Tuesday, December 22, 2009

Food waste and world hunger

I’ve heard that the world produces enough food to feed everyone. Unfortunately there are 1 billion malnourished people in the world today (according to the UN World Food Programme). The following article presents a quick rough estimate of food waste and compares it with how much food might be needed for the world’s malnourished people.

It is estimated that the United States wastes about 100 billion pounds of food every year. If we were careful and well organized we could transfer the bulk of this wasted food to the world’s malnourished people. Now if we assume that the other industrialized countries such as Canada, Australia, Japan and the European nations produce wasted food at about the same rate as the United States then approximately 300 billion pounds of food would be wasted every year (the sum of these nations having about 3 times the population of the U.S.). This corresponds to about 150 billion kg of food (I prefer the metric system) each year. A person needs about 2000 calories of food per day, and a malnourished person who already has some food would probably need a supplement of an additional 1000 calories each per day (on average – just a guess). This corresponds to about 250 grams of food each day (assuming at least 4 calories per gram) or about 100 kg of food each year to raise a single malnourished person’s food intake to sensible levels. 150 billion kg of food each year could thus provide necessary food for about 1.5 billion malnourished people. As mentioned above there are about 1 billion malnourished people in the world today and 100,000 are dying each day. If we could recover, preserve and deliver just two thirds of all the food wasted in the industrialized world then we could probably eradicate world hunger and malnourishment and in the process save millions and millions of lives. At present it takes just 10 days or so for 1 million malnourished people to die.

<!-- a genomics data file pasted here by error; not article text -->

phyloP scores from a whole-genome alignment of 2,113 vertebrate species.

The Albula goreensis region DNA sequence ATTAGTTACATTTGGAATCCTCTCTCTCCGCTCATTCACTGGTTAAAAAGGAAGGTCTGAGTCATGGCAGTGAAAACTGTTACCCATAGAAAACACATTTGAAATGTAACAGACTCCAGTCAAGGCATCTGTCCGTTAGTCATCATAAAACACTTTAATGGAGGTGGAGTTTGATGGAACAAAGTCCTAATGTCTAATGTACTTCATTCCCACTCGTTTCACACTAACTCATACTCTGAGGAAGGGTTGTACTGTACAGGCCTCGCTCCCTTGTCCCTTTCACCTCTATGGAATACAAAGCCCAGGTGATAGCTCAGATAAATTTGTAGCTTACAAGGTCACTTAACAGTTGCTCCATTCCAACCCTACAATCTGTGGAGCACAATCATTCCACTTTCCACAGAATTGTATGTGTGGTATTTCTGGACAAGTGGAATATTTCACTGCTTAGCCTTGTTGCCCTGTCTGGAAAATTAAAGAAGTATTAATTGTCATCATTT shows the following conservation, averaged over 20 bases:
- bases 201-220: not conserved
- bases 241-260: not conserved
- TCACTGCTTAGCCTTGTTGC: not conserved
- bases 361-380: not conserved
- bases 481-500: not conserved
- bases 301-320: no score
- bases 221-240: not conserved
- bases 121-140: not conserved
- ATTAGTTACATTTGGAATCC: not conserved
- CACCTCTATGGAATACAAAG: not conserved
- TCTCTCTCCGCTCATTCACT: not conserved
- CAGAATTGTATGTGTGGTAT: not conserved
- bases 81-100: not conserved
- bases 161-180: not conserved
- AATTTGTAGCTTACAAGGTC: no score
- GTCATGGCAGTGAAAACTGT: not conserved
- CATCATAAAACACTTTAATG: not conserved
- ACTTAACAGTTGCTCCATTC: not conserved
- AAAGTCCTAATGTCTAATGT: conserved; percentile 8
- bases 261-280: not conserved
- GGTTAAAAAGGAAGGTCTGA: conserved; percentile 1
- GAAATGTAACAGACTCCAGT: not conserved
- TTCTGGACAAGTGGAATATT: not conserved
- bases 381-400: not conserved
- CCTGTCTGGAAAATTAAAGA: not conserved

We need an organized system to recover and preserve the industrialized world’s wasted food and to deliver it to the world’s poor and hungry. Furthermore, assisting poor regions to adopt more technologically advanced agricultural practices can also help alleviate world hunger.

Unfortunately much of this food is unrecoverable as the food spoils in our fridges and by that point it is too late to send it to someone in need. Ideas to help make good use of this is described in my book (featured with cover above).

Jacob Levman